Long term medication options for rheumatoid arthritis
Eamonn Brady is a pharmacist and the owner of Whelehans Pharmacy, Pearse St, Mullingar. If you have any health questions e-mail them to email@example.com
This is the final of three articles on rheumatoid arthritis (RA). Disease modifying anti-rheumatic drugs (DMARDs) are core to treatment as they slow down or stop the progression of the condition and prevent joint deformities. They allow people enjoy a normal life.
Disease-modifying antirheumatic drugs (DMARDs)
DMARDs help ease symptoms and slow the progression of RA. The earlier a DMARD is started, the more effective it is. They must be started by a consultant rheumatologist; therefore, it is important to seek treatment with a rheumatologist early if showing signs of RA.
The most commonly used DMARDs include methotrexate, hydroxychloroquine and sulfasalazine. Methotrexate is often the first choice DMARD for RA. It can be taken on its own or in combination with another DMARD. Side effects of methotrexate can be sickness, diarrhoea, mouth ulcers, hair loss or hair thinning, and rashes on the skin. Regular blood tests to monitor blood count and liver are required as methotrexate can cause serious liver and blood count problems. Most people tolerate methotrexate well and more than 50% of patients take it for at least five years.
Methotrexate improves symptoms by 50-80%, slows the rate of joint destruction and improves function and quality of life. Doses of methotrexate up to 20mg weekly may be needed. Injection form may be considered in severe acute RA, if oral treatment is ineffective or in those unable to tolerate oral methotrexate. It takes 6 to 12 weeks for methotrexate to start working. Methotrexate may be combined with biological treatments. It is very important to emphasise that methotrexate is a weekly dose.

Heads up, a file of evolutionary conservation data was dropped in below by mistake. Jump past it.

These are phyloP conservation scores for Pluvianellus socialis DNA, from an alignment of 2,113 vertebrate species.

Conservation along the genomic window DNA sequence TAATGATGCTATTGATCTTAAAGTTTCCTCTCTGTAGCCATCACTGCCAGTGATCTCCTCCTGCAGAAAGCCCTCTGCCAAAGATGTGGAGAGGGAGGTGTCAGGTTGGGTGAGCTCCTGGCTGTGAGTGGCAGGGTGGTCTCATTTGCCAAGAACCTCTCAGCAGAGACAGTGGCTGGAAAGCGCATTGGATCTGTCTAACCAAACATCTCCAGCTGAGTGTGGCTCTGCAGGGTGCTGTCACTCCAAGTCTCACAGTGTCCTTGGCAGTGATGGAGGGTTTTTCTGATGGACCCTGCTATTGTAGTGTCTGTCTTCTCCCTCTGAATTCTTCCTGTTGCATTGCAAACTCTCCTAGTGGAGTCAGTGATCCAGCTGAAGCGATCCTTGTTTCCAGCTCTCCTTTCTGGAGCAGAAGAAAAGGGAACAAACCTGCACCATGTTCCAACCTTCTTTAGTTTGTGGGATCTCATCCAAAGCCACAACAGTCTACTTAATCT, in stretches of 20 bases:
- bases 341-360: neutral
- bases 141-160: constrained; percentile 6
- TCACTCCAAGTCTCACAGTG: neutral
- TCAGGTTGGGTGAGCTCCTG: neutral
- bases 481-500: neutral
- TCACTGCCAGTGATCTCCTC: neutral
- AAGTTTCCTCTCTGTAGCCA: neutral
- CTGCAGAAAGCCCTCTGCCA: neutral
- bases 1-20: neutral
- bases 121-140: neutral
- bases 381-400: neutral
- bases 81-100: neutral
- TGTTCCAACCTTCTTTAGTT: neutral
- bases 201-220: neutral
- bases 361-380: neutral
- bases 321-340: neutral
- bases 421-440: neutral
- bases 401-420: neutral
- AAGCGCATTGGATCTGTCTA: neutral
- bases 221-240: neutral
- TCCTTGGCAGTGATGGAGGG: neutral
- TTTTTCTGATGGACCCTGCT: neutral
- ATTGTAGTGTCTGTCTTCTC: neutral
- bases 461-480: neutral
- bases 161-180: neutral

Sulfasalazine has a slow onset of effect (1 - 3 months). Patients may need to discontinue long-term treatment of sulfasalazine due to gastrointestinal complaints.
Hydroxychloroquine takes several weeks to exert its effect. It has been reported to be less effective than the other DMARDs but is well-tolerated; therefore, it may be useful in mild disease or in combination therapy. It can cause eye damage so regular eye checks are needed.
Azathiaprine (Imuran®) and Ciclosporin (Neoral®) tend to be reserved for severe RA, when other DMARDs are ineffective or inappropriate. They tend to be last line as they have potential serious side effects, mainly due to their suppression of the immune system.
Biological treatments are a newer form of treatment for RA. They include TNF-alpha inhibitors (etanercept , infliximab, adalimumab and certolizumab), rituximab and tocilizumab. Etanercept (Enbrel®) and adalimumab (Humira®) are most commonly prescribed biological treatments for RA in Ireland. In general, biological agents are reserved for patients with moderate to severe active RA where conventional DMARDs have failed. They are usually taken in combination with methotrexate or sometimes with another DMARD. They work by stopping particular chemicals in the blood from activating the immune system to attack the lining of joints. They are given by subcutaneous injection. Side effects from biological treatments are usually mild and include skin reactions at the site of injection, infections, nausea, fever and headaches.
Educate yourself about your condition
Whelehans Pharmacy, in conjunction with Arthritis Ireland (Westmeath Branch) host a Rheumatoid Arthritis Information event next week (Wednesday Oct 12th at 6:45pm) in Greville Arms Hotel Mullingar. Admission is free.
Guest speaker for the evening is Consultant Rheumatologist from Midland Hospital Tullamore, Killian O’Rourke MD MSc FRCP FRCPI. Dr O’Rourke will give first-hand information on RA along with self-help tips including information about surgery and aftercare. He will take questions from attendees.
Chartered physiotherapist Kevin Conneely MISCP of HealthStep Physiotherapy Mullingar will discuss role of physiotherapy in Rheumatoid Arthritis (RA). The final speaker is pharmacist Eamonn Brady MPSI who will discuss medication.